However, the Chinese market is particularly difficult due to the French monopoly as well as the lack of support due to Italian policies, and these are things that Boscaini (who is the current president of Federvini) doesn’t hesitate to point out: “The Chinese market is 50% in the hands of France, which has done a better job of promoting its wine in the country. We have wasted time and we haven’t put a plan into place that is worthy of Italy’s potential. We need a boost from our institutions” in order to change direction. To this end, Boscaini says it isn’t enough to rely on things like e-commerce, which “certainly is a great opportunity, but it isn’t the solution to all problems.”
The company began producing wine abroad in the mid-1990s. Masi has a property for producing organic wine in Argentina, in the Tupungato Valley. It exports the grapes and winemaking techniques from the Veneto region.
Masi wines on the Orient Express
Masi’s business aims to offer a distinct selection of premium and top wines like the famous Amarone (in fact, Sandro Boscaini is nicknamed Mr. Amarone). In addition to these, there are other wines in the mid-to-high range that help get the Masi name out there and represent the values of the brand, such as a focus on the local area, quality and history. “We also like being organic,” says the president. “meaning, focused on sustainable viticulture and the certification of products, respecting the environment and the consumer.”
Furthermore, the brand is very strong in the duty-free area of airports and on ships.
Masi has a longstanding agreement with Belmond (the English group that works in the hospitality and luxury travel area), and its wines have been available on the legendary Venice Orient Express for years. A more recent deal was made so these wines could also be available on the Belmond British Pullman, another iconic 1920s train.
Acquisitions and new projects
Masi’s positive financial situation, which is also a result of its listing on the stock market, has allowed it to take on new challenges. Its plans also include acquiring other complementary wine brands, not just in the Valpolicella area but in the Trentino and Friuli regions as well.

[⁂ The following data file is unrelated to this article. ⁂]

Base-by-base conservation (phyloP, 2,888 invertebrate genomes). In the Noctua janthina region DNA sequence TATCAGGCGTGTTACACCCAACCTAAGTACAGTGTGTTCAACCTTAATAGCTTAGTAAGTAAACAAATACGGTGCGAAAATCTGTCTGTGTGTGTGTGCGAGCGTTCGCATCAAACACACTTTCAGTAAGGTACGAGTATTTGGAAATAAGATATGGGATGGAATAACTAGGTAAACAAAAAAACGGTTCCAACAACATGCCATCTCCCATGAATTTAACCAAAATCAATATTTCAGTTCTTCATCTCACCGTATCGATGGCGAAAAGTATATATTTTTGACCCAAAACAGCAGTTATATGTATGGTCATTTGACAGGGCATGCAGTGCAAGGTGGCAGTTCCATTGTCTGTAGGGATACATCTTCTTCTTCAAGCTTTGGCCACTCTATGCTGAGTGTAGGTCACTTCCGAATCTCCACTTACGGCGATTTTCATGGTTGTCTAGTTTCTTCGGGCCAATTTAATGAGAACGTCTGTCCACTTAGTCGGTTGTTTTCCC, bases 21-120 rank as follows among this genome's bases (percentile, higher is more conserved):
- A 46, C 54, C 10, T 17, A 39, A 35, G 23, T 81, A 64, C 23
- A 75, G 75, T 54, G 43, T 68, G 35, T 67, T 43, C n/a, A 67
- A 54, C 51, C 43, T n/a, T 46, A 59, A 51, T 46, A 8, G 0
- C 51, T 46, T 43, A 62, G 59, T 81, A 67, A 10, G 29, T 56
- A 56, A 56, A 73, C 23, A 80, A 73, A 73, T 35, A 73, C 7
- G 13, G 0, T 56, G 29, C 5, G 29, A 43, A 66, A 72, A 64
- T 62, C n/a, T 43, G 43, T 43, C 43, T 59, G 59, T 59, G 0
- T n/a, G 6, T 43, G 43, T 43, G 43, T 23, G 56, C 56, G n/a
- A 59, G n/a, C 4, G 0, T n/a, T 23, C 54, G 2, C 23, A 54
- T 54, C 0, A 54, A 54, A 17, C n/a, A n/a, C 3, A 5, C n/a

“Expanding in the Triveneto [editor’s note: historic area in northeastern of Italy also known as the Tre Venezie] is an opportunity to increase the wines in our portfolio, all tied to the local area of the ‘Venezie.’”
Other new initiatives include the opening of wine bars in Italy and abroad, with the objective of making the consumer more aware of the history of the cantina, which began in 1772. “This is the Masi Wine Experience,” explains Boscaini, pointing out that the company has already opened two wine bars (one in Zurich and the other in the Tenuta Canova in Lazise on Lake Garda), and the network could be expanded in the future to Scandinavia and Canada.
“Wines from the ‘new world’ are good and competitive, but they lack that allure that European wine, especially Italian wine, has about it,” continues Boscaini,
“with the Masi Wine Experience, we want to make others aware of our wines and the values of the ‘Venezie.’”
In addition to wine bars, there is the “Masi Investors’ Club,” a program exclusively for investors, in order to be an integral part of the business and take part in the investment in a tangible way. This initiative also includes a series of events dedicated to wine. Another project is the Visitors’ Center, including a museum that will allow consumers to visit cantinas in the land of Amarone. Finally, from a financial point of view, there could be a move over to the “Mercato Telematico Azionario” (Mta – an Italian electronic stock exchange), which would allow for further growth opportunities.